Other European countries also considering new recognition and rewards system
The university hospitals of the Netherlands, the Dutch Research Council and the Royal Netherlands Academy of Arts and Sciences announce, by means of a press release that they have officially ratified the Agreement on Reforming Research Assessment.
The agreement is the provisional outcome of a concerted European effort to develop a new perspective on research. The Dutch campaign to come up with a new method to recognise and reward scientists is in line with that approach.
The agreement’s objectives include giving more recognition to work beyond the role of researcher, such as teaching, sharing data, leading teams and ensuring that society can benefit from research.
Another aim is to emphasise a predominantly qualitative approach to assessing research in which hard data is relegated to a supporting role. In other words, the focus ought not to be how many publications in respectable journals a researcher has to their credit but what their research actually comprises.
This will sound familiar to Dutch researchers, as will the comment that this new approach should have an influence on the recruitment and career development of researchers and other academic staff. The underlying idea is that there are all kinds of important things you could be good at, and these should also play a key role in building an academic career.
The agreement states that the way research proposals are selected for funding also needs to change. Not only should there be rewards for safeguarding scientific integrity, but equal opportunities and diversity should also play a role in how research groups are assessed.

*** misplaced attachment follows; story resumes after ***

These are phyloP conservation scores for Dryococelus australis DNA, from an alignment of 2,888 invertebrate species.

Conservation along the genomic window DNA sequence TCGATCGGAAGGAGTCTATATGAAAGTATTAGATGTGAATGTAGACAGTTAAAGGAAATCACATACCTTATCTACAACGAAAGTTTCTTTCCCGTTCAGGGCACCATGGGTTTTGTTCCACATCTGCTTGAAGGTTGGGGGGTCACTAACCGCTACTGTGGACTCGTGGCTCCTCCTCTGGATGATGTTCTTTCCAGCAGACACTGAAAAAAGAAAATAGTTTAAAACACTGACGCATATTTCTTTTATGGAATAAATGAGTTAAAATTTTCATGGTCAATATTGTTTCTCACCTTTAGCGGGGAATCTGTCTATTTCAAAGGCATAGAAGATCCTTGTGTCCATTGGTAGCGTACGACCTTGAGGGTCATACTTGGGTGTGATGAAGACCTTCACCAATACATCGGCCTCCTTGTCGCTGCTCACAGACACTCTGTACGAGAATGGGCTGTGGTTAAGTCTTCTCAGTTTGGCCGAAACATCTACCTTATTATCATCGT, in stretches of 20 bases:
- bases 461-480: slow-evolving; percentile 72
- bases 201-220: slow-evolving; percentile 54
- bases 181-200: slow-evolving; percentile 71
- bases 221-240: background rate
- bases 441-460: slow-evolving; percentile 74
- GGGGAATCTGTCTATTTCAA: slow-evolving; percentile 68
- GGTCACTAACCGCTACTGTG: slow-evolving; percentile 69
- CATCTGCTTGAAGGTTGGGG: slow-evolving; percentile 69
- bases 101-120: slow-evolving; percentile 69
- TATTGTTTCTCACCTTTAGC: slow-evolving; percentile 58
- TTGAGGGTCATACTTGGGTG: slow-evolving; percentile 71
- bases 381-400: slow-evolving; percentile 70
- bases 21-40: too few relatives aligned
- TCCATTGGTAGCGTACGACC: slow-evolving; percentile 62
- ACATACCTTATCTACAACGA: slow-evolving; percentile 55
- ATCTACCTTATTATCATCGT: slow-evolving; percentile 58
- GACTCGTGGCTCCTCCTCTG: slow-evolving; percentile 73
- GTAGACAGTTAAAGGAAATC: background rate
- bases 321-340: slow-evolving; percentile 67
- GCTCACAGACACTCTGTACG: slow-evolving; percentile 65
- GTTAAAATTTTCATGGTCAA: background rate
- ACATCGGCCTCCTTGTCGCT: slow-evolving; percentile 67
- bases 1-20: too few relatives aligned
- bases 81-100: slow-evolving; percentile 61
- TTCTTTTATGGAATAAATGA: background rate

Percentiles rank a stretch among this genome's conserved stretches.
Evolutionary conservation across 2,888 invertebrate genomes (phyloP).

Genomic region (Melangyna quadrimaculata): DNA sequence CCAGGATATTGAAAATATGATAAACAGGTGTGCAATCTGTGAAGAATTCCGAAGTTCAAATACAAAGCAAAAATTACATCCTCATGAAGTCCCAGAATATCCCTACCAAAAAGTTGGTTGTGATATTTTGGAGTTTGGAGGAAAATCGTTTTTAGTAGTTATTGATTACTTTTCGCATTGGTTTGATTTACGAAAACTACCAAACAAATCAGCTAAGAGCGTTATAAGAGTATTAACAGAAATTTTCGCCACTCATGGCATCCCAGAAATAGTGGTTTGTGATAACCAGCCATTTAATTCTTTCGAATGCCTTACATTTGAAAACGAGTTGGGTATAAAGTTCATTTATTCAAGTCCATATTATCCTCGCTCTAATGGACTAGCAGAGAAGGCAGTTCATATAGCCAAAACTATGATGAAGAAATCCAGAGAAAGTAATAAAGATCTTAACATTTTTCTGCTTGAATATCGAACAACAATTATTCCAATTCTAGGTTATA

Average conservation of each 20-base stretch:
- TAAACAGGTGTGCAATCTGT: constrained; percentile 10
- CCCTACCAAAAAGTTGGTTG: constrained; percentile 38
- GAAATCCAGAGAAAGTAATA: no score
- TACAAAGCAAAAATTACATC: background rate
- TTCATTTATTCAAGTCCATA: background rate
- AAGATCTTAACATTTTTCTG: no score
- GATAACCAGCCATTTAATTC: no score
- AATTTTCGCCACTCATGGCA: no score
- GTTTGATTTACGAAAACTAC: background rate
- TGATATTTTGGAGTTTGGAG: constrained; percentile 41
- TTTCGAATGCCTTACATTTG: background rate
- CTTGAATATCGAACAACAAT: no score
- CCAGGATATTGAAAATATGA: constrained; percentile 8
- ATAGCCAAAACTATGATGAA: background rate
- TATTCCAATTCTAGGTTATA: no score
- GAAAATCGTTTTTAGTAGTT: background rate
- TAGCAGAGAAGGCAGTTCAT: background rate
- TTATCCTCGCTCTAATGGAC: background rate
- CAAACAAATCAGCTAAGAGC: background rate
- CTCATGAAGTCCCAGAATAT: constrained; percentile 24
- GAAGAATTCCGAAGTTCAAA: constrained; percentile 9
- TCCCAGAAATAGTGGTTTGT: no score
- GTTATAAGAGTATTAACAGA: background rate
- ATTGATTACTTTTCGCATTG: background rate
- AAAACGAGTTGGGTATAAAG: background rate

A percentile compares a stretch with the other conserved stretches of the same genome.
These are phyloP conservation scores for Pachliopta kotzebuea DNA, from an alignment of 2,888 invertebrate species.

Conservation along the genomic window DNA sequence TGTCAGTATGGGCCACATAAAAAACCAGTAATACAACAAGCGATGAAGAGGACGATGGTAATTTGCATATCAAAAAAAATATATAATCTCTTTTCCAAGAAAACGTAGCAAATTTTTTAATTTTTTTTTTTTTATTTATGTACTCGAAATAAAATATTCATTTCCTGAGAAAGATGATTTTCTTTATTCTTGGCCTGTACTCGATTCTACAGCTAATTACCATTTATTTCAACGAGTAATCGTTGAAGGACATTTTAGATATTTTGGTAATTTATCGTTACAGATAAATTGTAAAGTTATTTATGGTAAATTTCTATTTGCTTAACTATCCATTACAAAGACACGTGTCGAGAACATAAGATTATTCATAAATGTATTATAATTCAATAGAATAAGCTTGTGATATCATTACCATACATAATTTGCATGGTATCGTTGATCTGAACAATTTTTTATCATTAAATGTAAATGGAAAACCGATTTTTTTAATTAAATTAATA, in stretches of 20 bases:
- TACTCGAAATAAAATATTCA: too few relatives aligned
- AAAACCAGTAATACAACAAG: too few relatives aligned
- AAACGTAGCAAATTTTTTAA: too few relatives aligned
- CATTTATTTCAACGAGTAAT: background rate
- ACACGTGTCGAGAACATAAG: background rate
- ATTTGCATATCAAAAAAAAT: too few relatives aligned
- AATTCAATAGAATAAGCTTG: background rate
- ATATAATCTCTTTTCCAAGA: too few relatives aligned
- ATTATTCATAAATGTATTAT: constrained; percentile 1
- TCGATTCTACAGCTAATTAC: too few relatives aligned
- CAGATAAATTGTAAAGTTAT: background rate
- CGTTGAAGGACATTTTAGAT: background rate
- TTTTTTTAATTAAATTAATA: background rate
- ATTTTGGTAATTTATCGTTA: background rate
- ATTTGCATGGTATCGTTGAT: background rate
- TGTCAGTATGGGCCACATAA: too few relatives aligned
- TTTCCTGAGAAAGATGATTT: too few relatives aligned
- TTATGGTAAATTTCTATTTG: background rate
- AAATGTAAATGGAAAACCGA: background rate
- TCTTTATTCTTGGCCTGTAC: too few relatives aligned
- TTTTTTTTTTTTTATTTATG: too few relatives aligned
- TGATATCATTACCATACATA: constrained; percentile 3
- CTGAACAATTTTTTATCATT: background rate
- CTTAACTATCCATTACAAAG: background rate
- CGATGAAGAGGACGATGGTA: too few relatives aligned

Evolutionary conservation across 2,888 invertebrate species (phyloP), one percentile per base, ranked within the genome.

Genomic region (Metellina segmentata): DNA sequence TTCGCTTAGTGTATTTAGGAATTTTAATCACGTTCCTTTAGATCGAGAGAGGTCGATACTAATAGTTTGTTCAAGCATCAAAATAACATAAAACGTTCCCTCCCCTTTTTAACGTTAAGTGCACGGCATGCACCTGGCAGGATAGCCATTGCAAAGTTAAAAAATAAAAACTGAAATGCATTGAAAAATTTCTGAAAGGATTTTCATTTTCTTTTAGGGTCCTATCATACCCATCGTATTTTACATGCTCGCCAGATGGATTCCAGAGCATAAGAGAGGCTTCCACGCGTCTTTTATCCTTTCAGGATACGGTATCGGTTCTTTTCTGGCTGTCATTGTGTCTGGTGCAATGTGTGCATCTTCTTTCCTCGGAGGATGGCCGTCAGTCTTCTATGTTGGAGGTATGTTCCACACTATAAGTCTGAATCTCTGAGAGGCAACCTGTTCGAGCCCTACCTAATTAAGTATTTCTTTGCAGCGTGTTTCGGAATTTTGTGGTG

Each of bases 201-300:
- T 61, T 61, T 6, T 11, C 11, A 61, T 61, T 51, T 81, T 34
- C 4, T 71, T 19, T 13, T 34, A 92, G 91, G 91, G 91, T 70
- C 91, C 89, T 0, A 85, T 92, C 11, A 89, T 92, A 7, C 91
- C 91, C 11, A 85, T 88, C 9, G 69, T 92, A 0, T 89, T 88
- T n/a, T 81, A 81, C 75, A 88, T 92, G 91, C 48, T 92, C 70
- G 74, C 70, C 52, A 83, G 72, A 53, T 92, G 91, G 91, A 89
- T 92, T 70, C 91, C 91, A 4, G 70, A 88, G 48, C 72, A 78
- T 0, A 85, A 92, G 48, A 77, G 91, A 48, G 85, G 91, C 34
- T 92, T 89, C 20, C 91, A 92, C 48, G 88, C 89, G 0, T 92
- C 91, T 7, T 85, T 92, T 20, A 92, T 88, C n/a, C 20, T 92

The document is the result of consultations with more than 350 organisations in 40 countries, according to the European University Association (EUA). The aim of those behind the agreement is to form a "coalition of willing organisations" to share their experiences and collaborate on steering this change of direction.
It is not yet known which foreign universities and bodies will sign the agreement. The names have not yet been published online.
The agreement is similar to a declaration from ten years ago: the San Francisco Declaration on Research Assessment, DORA for short. It was signed by universities and bodies worldwide, including the Netherlands. On its website, the organisation behind DORA has welcomed the European initiative.
In the Netherlands, the campaign to introduce reforms like this began in 2013 with the action group Science in Transition, which described the scientific system as “corrupted”. The term "recognition and reward" has been in common use since 2019. Both university administrators and the government have embraced the aspiration to reform.
Criticism has also been expressed in some quarters. Critics argue that there is a lack of clarity about what will replace the existing criteria. Even proponents admit that there is still a lot of detail to be filled in.